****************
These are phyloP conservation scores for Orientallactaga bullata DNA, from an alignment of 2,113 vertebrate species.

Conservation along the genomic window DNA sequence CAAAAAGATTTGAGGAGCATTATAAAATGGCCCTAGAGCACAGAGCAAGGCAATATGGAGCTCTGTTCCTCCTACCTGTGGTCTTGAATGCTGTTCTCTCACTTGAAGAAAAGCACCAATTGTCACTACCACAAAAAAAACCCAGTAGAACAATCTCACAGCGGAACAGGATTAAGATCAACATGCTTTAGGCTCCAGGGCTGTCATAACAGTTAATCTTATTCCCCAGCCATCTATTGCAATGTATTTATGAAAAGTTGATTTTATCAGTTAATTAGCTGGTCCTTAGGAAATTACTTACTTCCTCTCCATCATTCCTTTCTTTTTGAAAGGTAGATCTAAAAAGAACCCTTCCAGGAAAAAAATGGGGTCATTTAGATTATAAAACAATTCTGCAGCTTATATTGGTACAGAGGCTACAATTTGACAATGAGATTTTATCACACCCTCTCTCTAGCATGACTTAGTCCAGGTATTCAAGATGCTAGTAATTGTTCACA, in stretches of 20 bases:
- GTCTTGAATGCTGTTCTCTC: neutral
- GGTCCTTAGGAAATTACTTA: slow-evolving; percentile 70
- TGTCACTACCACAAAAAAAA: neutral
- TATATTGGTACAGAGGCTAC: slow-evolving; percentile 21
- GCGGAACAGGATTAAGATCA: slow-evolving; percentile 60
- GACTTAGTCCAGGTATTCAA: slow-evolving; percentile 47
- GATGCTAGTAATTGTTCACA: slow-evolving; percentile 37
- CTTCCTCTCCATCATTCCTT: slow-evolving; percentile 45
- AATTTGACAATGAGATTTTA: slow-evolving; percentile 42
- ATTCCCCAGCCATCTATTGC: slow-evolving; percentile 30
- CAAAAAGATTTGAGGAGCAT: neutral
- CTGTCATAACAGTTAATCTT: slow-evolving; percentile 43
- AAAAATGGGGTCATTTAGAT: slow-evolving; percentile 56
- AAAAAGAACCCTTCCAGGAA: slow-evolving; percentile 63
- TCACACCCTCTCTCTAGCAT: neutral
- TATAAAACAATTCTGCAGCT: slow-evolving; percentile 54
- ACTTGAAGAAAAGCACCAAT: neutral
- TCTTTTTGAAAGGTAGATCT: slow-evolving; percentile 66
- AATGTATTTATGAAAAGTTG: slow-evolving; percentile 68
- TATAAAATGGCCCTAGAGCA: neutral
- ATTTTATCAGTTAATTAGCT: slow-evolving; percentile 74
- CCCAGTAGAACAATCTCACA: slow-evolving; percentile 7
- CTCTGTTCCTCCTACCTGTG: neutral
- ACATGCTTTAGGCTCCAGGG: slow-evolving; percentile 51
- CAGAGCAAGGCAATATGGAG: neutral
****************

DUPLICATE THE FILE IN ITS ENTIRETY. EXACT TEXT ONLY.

These are phyloP conservation scores for Orientallactaga bullata DNA, from an alignment of 2,113 vertebrate species.

Conservation along the genomic window DNA sequence CAAAAAGATTTGAGGAGCATTATAAAATGGCCCTAGAGCACAGAGCAAGGCAATATGGAGCTCTGTTCCTCCTACCTGTGGTCTTGAATGCTGTTCTCTCACTTGAAGAAAAGCACCAATTGTCACTACCACAAAAAAAACCCAGTAGAACAATCTCACAGCGGAACAGGATTAAGATCAACATGCTTTAGGCTCCAGGGCTGTCATAACAGTTAATCTTATTCCCCAGCCATCTATTGCAATGTATTTATGAAAAGTTGATTTTATCAGTTAATTAGCTGGTCCTTAGGAAATTACTTACTTCCTCTCCATCATTCCTTTCTTTTTGAAAGGTAGATCTAAAAAGAACCCTTCCAGGAAAAAAATGGGGTCATTTAGATTATAAAACAATTCTGCAGCTTATATTGGTACAGAGGCTACAATTTGACAATGAGATTTTATCACACCCTCTCTCTAGCATGACTTAGTCCAGGTATTCAAGATGCTAGTAATTGTTCACA, in stretches of 20 bases:
- GTCTTGAATGCTGTTCTCTC: neutral
- GGTCCTTAGGAAATTACTTA: slow-evolving; percentile 70
- TGTCACTACCACAAAAAAAA: neutral
- TATATTGGTACAGAGGCTAC: slow-evolving; percentile 21
- GCGGAACAGGATTAAGATCA: slow-evolving; percentile 60
- GACTTAGTCCAGGTATTCAA: slow-evolving; percentile 47
- GATGCTAGTAATTGTTCACA: slow-evolving; percentile 37
- CTTCCTCTCCATCATTCCTT: slow-evolving; percentile 45
- AATTTGACAATGAGATTTTA: slow-evolving; percentile 42
- ATTCCCCAGCCATCTATTGC: slow-evolving; percentile 30
- CAAAAAGATTTGAGGAGCAT: neutral
- CTGTCATAACAGTTAATCTT: slow-evolving; percentile 43
- AAAAATGGGGTCATTTAGAT: slow-evolving; percentile 56
- AAAAAGAACCCTTCCAGGAA: slow-evolving; percentile 63
- TCACACCCTCTCTCTAGCAT: neutral
- TATAAAACAATTCTGCAGCT: slow-evolving; percentile 54
- ACTTGAAGAAAAGCACCAAT: neutral
- TCTTTTTGAAAGGTAGATCT: slow-evolving; percentile 66
- AATGTATTTATGAAAAGTTG: slow-evolving; percentile 68
- TATAAAATGGCCCTAGAGCA: neutral
- ATTTTATCAGTTAATTAGCT: slow-evolving; percentile 74
- CCCAGTAGAACAATCTCACA: slow-evolving; percentile 7
- CTCTGTTCCTCCTACCTGTG: neutral
- ACATGCTTTAGGCTCCAGGG: slow-evolving; percentile 51
- CAGAGCAAGGCAATATGGAG: neutral